Okay, I may be biased towards books that have bicycles on the cover and Bicycle in the title and feature bicycles and a Bicycle on pretty much every page. But I can also honestly say that I fell in love with The Adventures of a Girl Called Bicycle (Margaret Ferguson Books/Holiday House, May, 2018) for its whimsical humor, awesome sense of adventure and ample heart (and bicycles)! I caught up with debut middle grade author Christina Uss to learn more:
Me: Can you sum up The Adventures of a Girl Called Bicycle for the uninitiated?
Christina: Bicycle is the quirky story of a twelve-year-old girl who rides her bike across the United States in search of her first true friend. It’s full of fun and surprises, plus some bits that seem clearly, fully, ridiculously fictional but are actually true, real, factual, and can be visited by kids on bikes.
Me: What sparked the creation of your book?
Christina: Over twenty years ago, I joined a 2-month-long 4,000-mile fundraising ride that led from Washington, D.C. to San Francisco, despite not having an abundance of physical stamina or bike handling skills. There isn’t an adjective to sum up that whole ride. It was by turns stunning, inspiring, challenging, terrifying, confusing, and electrifying, and it changed the course of my life. When I decided to write my first book, I knew it was going to involve a girl who had a crazy adventure on her bike. And I knew it would be middle-grade. The books I loved best as a kid were all middle-grade.
Me: What can you share about your creative process?
Christina: As a teenager, I used to hear band names in odd word conglomerations: The Inadvertent Cows or Why Me and Why You? or Here Comes the Smug. Now I hear book titles instead and immediately want to write a book to go with them. (I have eleven-year-old twins who are always saying wonderfully weird things, so I have a pretty long spreadsheet of titles I want to explore.) Some of the titles immediately come with a basic impression of what they’re about: for example, I knew The Adventures of a Girl Called Bicycle would involve a girl pedaling from the east to west coast, but then had to figure out who this girl was and why she was called Bicycle and what was pushing her to pedal so far.
When I sit down to write, usually for several hours on weekday mornings (and once I can force myself past the anxiety that I have no talent and nothing to say to open the file and start typing), I could go for hours if no one interrupts me. It’s like going underwater and swimming around, hanging out with my characters in this alternate universe. I write pretty linearly but without an outline – just re-read what happened in the previous day’s writing and start up where that left off. Once the whole book is done, I’ll go back and see if I have a coherent plot and character arc and all that good stuff.
Me: What’s the most surprising thing about your publishing journey?
Christina: Everything about it is surreal! One pretty unusual thing is that my book was originally purchased by my editor, Margaret Ferguson, when she was with one publishing house, but then she chose to move to another, smaller house and asked if I’d make the move with her. My instincts said YES – she was so enthusiastic about the book, and so insightful on how to make it the best it could be – and I’m extremely glad I stuck with her and got to meet the wonderful supportive folks at Holiday House through her.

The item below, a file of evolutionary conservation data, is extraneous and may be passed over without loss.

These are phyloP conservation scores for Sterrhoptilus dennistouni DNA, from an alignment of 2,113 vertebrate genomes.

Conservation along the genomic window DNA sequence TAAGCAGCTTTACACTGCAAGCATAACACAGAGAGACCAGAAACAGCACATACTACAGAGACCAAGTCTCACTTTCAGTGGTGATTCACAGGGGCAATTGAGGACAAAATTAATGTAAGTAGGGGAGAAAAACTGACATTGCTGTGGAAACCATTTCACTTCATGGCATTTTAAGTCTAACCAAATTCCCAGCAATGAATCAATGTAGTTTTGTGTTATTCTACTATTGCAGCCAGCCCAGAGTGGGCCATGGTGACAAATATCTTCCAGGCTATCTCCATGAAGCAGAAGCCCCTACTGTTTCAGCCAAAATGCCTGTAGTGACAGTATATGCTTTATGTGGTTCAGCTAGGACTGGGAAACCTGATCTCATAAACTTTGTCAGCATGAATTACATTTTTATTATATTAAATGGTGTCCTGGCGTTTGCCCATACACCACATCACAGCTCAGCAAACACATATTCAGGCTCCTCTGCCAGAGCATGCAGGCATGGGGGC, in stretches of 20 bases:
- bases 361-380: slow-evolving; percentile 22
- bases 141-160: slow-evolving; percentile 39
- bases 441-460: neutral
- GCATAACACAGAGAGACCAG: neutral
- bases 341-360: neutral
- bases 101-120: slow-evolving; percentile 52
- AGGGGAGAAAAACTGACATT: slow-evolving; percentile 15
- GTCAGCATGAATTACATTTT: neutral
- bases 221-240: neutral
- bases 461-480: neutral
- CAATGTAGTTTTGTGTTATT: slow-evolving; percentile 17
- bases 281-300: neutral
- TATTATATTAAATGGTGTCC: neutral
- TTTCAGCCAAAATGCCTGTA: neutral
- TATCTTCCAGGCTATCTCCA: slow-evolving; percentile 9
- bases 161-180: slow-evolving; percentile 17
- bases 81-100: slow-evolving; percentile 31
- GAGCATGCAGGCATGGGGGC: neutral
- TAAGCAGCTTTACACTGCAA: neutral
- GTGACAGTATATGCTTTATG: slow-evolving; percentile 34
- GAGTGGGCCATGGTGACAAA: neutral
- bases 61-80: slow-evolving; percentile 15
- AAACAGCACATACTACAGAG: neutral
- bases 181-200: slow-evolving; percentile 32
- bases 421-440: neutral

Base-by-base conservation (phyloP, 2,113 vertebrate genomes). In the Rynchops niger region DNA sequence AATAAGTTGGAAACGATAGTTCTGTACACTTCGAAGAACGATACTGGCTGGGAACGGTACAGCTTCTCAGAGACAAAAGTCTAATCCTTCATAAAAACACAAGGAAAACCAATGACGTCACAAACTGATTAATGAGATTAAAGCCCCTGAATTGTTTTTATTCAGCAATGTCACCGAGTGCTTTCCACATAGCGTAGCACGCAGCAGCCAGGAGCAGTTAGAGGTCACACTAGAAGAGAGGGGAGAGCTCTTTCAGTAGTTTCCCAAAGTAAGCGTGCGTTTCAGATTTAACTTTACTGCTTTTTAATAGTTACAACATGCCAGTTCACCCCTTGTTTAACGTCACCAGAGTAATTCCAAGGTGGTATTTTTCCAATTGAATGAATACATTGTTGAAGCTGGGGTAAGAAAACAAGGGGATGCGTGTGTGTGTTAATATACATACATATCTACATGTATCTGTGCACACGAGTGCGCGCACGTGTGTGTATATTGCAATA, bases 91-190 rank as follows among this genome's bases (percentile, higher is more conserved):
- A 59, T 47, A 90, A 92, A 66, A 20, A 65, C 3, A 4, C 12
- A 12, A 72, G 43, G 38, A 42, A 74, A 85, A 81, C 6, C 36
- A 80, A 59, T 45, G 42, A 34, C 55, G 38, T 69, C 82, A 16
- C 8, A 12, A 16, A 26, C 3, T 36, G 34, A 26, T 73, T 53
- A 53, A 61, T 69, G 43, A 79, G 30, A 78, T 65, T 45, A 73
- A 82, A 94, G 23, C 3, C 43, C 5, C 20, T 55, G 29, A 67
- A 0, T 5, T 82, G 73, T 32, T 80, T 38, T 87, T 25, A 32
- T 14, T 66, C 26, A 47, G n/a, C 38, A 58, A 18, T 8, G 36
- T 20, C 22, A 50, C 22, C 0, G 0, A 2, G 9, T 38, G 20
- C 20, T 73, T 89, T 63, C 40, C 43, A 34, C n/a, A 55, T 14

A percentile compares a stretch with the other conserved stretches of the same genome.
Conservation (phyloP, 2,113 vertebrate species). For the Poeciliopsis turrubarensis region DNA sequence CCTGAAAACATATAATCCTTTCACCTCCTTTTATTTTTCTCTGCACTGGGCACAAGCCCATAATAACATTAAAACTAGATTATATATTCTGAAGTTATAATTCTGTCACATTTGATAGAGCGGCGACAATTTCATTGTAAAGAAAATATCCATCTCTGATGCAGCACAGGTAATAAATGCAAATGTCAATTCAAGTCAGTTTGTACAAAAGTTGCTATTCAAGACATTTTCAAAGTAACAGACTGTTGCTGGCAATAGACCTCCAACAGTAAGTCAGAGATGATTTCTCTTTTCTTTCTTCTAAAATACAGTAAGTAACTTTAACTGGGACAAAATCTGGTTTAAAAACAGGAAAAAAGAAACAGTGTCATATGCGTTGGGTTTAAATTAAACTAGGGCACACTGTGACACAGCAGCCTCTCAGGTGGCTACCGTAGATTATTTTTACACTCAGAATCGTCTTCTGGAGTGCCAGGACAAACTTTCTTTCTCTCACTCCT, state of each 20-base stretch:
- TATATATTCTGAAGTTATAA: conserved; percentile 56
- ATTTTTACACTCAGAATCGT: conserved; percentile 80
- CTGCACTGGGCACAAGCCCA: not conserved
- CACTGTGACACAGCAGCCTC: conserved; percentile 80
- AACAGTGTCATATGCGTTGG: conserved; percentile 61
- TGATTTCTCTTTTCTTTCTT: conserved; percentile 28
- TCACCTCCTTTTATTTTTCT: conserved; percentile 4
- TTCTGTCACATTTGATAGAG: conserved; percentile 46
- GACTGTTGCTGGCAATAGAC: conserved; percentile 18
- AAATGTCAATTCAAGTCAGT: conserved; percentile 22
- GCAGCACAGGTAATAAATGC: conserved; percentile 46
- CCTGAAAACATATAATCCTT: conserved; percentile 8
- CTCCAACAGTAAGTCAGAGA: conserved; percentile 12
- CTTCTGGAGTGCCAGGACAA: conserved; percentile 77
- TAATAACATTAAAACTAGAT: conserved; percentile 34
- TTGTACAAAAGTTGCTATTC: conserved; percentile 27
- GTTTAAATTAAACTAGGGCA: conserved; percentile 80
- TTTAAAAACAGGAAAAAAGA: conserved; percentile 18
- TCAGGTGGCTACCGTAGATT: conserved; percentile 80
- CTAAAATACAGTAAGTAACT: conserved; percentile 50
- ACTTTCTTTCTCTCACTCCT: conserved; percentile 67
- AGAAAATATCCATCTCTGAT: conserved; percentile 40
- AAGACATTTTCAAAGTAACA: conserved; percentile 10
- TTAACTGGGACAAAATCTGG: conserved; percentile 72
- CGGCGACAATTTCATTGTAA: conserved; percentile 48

Me: What do you do when you’re not writing?
Christina: I love, love, love, love to sleep, read, and eat. Sometimes reading takes precedence over sleep. I’m like a literate sloth.
Me: Any advice to kids who like to write? And to adults who want to write for kids?
Christina: For kids: have fun with it! Give yourself permission to write anything and everything that comes into your head, because you never know when something amazing will show up. Nothing you create is ever wasted. And to adults: a wonderful task you must perform if you wish to write for kids is reading what kids are reading. In huge, delicious servings, every day. It may seem like procrastination, but Stephen King commanded us all to read voraciously, advising that we all read at least as many hours as we write if I remember correctly, and who are we to argue with him?
Me: As an illustrator who works on my own covers, I’m always interested in learning an author’s involvement in and reaction to their own cover?
Christina: My cover illustrator, Jonathan Bean, did an amazing job. He also made an interior map that I adore – it’s got sea monsters munching on bicycles! My editor was our go-between (my understanding is they don’t often let authors talk directly to their illustrators so they don’t hound them incessantly.) As soon as my editor told me Jonathan wanted a photo of the kind of bike my main character rode to make sure he got the handlebars and rear rack right, I knew he was a good fit. When I saw his first pencil sketch, I was floored. He’d made the cover wrap around the entire book and included so many details and characters! (In fact, my editor ended up asking him to cut back so we’d have more room for the title.) I thought for sure kids would see Jonathan’s cover and decide my book was a fun adventure in which they could lose themselves, which is all I hoped the cover would communicate.
Me: What’s next for you?
Christina: My next novel, THE COLOSSUS OF ROADS will be coming out in 2020 from Holiday House. COLOSSUS tells the story of a boy in Los Angeles who figures out how to secretly, successfully, and spectacularly fix all of L.A.’s traffic problems. And after that…maybe start working on a book titled THE INADVERTANT COWS or HERE COMES THE SMUG?
Me: I’ll be looking forward to all those titles! And wishing Bicycle much success!
You can learn more about Christina at christinauss.com.